In just four weeks -- following the Arnold Palmer Invitational, WGC-Match Play Championship and Houston Open -- We all traipse down Magnolia Lane for the 81st playing of the Masters.
That’s right, one month from today. Masters week will be in full swing as players prepare with practice rounds on the carpet of Augusta National and we all try to figure out who is going to wear a green sports coat on that Sunday evening.
We spend much of our year in golf looking forward to the Masters. After the last putt drops on the final major of the previous year, there is nearly an eight-month wait until the ceremonial first tee shot is hit at Augusta. Eight months!
But now it is almost upon us. The axis upon which all of this swings is nearly at hand. So let’s take a look at where the golf world stands with 30 days to go until the 2017 Masters begins.
The 2017 Masters field is currently just 85 golfers. If it holds, this would be the smallest field since there were 83 in 1993. One reason for its diminutive size is because nearly every winner in 2017 so far has already been qualified to play the event. This is normally where the field size grows in the lead-up to Augusta, and it hasn’t really happened much this time around.
Golfers inside the top 50 in the Official World Golf Rankings the week before the event will also be included, and this will add players like Tommy Fleetwood and possibly Jeunghun Wang. But unless we get a run of sleeper winners, the field should stay below 90.
, and they should be. Johnson has won each of his last two times out, and he had two top-six finishes in his three tournament before that. He has finished top 10 at Augusta each of the last two years. He’s going to be a bear to take down this time around.
Spieth has been equally impressive. He won the AT&T Pebble Beach Pro-Am and has finished outside the top 12 in an event this season just one time (T22 at Genesis Open). His only three trips to Augusta have resulted in two second-place finishes and a green jacket. That seems good.
More interestingly, maybe, is that there are only nine favorites with 25-1 odds or better and six of them are under age 30. We could see some young blood take over the leaderboards at the Masters this time around.
A cursory glance at the current odds from our friends at Westgate Las Vegas Superbook tells me that there are some players I really like at this course that have really long odds. Here is a sampling.
- Brooks Koepka: 60-1
- Jimmy Walker: 80-1
- Gary Woodland: 80-1
- Lee Westwood: 100-1
- Kevin Kisner: 125-1
- Tommy Fleetwood: 125-1
Westwood is the one who sticks out to me. You all know he was a Danny Willett’s wife having a late pregnancy away from going to a playoff with Spieth on Sunday, right? I also like the way Fleetwood, Kisner and Woodland are hitting it right now. This is subject to change over the next month, but I’m in on those six right now.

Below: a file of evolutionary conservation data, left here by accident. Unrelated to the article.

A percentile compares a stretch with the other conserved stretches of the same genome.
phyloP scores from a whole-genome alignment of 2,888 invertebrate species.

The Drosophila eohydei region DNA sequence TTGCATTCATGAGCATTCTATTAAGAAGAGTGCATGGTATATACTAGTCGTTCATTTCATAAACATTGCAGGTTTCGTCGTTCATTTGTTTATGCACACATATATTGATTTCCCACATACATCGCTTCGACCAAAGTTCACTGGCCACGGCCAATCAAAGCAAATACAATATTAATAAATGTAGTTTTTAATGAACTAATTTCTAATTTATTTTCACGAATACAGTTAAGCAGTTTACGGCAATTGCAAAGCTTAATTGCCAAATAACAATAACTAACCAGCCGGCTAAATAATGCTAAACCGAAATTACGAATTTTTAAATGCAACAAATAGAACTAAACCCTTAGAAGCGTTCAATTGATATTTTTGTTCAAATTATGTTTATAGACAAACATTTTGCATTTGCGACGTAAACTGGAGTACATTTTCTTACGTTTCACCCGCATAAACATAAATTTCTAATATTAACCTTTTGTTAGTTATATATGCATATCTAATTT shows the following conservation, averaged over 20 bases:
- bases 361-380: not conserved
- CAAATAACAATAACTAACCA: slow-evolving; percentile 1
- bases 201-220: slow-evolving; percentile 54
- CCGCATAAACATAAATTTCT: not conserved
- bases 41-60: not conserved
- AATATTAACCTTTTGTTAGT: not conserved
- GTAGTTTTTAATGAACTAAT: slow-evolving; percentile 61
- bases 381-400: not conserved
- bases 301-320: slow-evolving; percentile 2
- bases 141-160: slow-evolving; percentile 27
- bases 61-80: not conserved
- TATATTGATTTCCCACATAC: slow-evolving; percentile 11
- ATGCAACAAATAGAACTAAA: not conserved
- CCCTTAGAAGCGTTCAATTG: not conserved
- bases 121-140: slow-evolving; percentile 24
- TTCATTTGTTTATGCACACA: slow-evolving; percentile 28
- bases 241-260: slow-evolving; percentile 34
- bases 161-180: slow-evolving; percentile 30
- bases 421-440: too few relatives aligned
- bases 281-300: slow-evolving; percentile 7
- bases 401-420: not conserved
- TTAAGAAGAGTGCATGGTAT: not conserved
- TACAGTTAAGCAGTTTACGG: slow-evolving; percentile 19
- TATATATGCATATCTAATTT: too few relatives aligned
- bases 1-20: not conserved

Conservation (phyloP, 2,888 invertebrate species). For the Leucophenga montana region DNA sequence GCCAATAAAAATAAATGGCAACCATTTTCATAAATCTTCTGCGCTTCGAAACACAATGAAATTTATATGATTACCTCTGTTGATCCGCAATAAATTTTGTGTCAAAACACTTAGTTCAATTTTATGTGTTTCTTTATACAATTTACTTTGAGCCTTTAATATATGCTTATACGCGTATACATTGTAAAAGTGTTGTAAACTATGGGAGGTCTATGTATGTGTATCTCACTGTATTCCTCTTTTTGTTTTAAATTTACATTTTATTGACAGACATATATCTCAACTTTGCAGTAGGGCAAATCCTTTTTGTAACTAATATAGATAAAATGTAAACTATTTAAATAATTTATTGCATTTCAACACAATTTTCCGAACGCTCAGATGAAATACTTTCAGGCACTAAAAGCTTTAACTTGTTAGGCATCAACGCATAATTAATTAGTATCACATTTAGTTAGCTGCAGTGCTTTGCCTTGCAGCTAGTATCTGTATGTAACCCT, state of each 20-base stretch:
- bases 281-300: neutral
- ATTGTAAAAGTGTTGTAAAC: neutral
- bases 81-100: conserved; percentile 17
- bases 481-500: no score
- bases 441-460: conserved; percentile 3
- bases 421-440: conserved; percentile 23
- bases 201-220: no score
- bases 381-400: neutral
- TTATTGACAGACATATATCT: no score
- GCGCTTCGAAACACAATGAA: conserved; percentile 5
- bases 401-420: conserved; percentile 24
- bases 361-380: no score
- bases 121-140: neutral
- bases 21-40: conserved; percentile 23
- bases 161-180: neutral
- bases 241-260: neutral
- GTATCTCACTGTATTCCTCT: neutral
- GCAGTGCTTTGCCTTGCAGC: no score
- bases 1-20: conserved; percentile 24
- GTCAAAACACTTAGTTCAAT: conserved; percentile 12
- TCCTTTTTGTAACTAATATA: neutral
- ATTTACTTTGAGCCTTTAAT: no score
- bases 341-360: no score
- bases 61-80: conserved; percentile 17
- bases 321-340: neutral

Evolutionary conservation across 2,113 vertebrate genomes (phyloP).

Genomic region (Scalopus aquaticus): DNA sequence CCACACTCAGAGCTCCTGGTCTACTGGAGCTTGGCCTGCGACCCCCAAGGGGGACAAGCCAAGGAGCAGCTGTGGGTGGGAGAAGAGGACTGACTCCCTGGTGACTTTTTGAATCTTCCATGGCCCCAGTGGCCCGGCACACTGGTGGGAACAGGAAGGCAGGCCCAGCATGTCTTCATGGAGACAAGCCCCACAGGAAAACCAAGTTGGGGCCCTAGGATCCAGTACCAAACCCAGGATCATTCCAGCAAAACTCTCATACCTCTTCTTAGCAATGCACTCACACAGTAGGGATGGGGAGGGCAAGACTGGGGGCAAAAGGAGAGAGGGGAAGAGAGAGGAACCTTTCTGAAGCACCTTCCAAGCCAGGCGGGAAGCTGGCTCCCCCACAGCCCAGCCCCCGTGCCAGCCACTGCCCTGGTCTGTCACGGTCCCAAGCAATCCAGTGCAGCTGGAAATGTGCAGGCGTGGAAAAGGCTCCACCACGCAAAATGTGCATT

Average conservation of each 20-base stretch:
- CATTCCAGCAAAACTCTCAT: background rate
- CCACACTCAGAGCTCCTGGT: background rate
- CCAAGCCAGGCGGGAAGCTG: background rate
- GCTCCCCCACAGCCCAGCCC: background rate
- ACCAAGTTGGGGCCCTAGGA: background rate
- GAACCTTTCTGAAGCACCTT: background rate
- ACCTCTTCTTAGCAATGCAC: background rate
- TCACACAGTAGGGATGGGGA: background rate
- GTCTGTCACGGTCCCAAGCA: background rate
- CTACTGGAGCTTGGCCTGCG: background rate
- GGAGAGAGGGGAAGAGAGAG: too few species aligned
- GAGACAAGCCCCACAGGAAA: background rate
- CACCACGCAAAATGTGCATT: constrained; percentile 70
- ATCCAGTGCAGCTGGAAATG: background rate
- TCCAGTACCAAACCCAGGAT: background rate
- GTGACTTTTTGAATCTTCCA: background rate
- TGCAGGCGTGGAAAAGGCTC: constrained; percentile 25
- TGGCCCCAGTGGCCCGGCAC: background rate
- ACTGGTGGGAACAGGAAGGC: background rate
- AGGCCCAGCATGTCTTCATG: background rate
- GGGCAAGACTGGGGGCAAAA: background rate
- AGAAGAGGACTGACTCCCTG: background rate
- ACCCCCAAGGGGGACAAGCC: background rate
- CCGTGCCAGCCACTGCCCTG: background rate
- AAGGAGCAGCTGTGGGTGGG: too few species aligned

Tiger Woods at the Masters?
What about him? Tiger has not played since the first round of the Dubai Desert Classic at the beginning of February. His next chance will be next week at the Arnold Palmer Invitational.
I don’t mean to be hyperbolic here, but the rest of Woods’ career hangs on whether he plays Augusta this year. If he skips this Masters, the whole thing is all over but the retirement press conference. If he plays, there is hope. The last time he played the Masters (2015), he teed off in the third-to-last group on Sunday with Rory McIlroy.
That’s not likely to happen this time around given how little he’s playing and how bad his back sounds like it’s doing, but it would be nice to at least see him give it a go.
Woods is going off at 100-1.
One key Masters stat
Something to keep an eye on over the next month? Golfers who are playing with a little momentum heading towards Augusta. I compiled numbers for the last seven winners (Bubba Watson won twice) and noted their average finish in the three tournaments leading up to Augusta. The only one who averaged a finish outside the top 26 in his final three events before the Masters was Charl Schwartzel in 2011.
- Danny Willett: 17.7
- Jordan Spieth: 1.7
- Bubba Watson (2014): 4.0
- Adam Scott: 22.0
- Bubba Watson (2012): 7.7
- Charl Schwartzel: 33.7
- Phil Mickelson: 26.3
Masters scheduling quirks
The other thing to keep an eye on is scheduling., but golfers are pretty set on skipping or playing the week before a major. Rory McIlroy and Tiger Woods normally skip. Phil Mickelson likes to play. With an extremely busy March schedule on tap, there could be a bit of burnout come the beginning of April.